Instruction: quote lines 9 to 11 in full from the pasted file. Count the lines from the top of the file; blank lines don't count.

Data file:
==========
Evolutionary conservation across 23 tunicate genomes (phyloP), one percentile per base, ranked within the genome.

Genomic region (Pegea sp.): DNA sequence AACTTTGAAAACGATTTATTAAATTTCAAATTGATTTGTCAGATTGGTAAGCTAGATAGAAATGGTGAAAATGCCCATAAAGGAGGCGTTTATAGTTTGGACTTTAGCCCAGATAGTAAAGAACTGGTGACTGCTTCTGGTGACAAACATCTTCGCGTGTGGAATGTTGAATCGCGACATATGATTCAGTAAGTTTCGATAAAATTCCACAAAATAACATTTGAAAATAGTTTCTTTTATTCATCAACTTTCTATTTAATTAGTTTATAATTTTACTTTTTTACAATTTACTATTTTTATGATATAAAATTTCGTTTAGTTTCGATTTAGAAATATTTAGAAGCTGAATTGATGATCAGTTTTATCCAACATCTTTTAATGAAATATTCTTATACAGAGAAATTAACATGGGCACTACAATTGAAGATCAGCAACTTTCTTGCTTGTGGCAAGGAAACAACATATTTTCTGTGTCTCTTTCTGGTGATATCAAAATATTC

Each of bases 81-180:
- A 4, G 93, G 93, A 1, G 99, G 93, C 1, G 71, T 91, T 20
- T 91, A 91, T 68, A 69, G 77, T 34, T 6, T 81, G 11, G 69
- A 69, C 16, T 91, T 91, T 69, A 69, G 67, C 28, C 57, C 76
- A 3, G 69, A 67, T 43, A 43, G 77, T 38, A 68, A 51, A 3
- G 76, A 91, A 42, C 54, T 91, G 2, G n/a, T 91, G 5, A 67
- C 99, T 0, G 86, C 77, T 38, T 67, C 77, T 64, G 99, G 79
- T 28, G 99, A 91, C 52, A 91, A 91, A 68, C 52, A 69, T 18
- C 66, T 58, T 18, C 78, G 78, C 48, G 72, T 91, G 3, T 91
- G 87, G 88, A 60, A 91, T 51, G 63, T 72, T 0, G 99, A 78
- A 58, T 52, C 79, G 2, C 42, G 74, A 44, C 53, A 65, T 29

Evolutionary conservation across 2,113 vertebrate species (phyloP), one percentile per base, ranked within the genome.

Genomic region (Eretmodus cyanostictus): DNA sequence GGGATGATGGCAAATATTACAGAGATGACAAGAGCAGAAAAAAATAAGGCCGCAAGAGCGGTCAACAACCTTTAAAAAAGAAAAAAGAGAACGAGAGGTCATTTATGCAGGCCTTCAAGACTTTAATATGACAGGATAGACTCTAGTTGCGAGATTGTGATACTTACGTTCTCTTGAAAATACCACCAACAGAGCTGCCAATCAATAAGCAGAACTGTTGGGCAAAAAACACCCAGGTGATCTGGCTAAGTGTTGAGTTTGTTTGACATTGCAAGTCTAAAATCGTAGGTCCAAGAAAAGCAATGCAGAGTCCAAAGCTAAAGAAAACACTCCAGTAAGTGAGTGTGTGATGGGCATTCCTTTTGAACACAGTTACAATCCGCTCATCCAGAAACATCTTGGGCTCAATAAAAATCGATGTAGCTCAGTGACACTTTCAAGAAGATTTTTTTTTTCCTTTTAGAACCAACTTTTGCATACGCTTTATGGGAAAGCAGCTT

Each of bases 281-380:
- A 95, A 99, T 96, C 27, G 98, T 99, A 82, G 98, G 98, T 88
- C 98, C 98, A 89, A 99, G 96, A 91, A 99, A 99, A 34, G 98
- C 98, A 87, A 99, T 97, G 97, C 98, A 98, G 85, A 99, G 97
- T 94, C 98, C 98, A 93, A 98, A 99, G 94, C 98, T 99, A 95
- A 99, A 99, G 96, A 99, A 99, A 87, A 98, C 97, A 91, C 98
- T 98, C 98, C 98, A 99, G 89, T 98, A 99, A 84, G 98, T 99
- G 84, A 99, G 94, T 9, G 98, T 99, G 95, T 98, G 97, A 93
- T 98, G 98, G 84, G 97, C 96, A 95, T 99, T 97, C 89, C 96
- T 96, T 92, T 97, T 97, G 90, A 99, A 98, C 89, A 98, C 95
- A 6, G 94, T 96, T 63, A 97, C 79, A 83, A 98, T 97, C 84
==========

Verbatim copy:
- C 99, T 0, G 86, C 77, T 38, T 67, C 77, T 64, G 99, G 79
- T 28, G 99, A 91, C 52, A 91, A 91, A 68, C 52, A 69, T 18
- C 66, T 58, T 18, C 78, G 78, C 48, G 72, T 91, G 3, T 91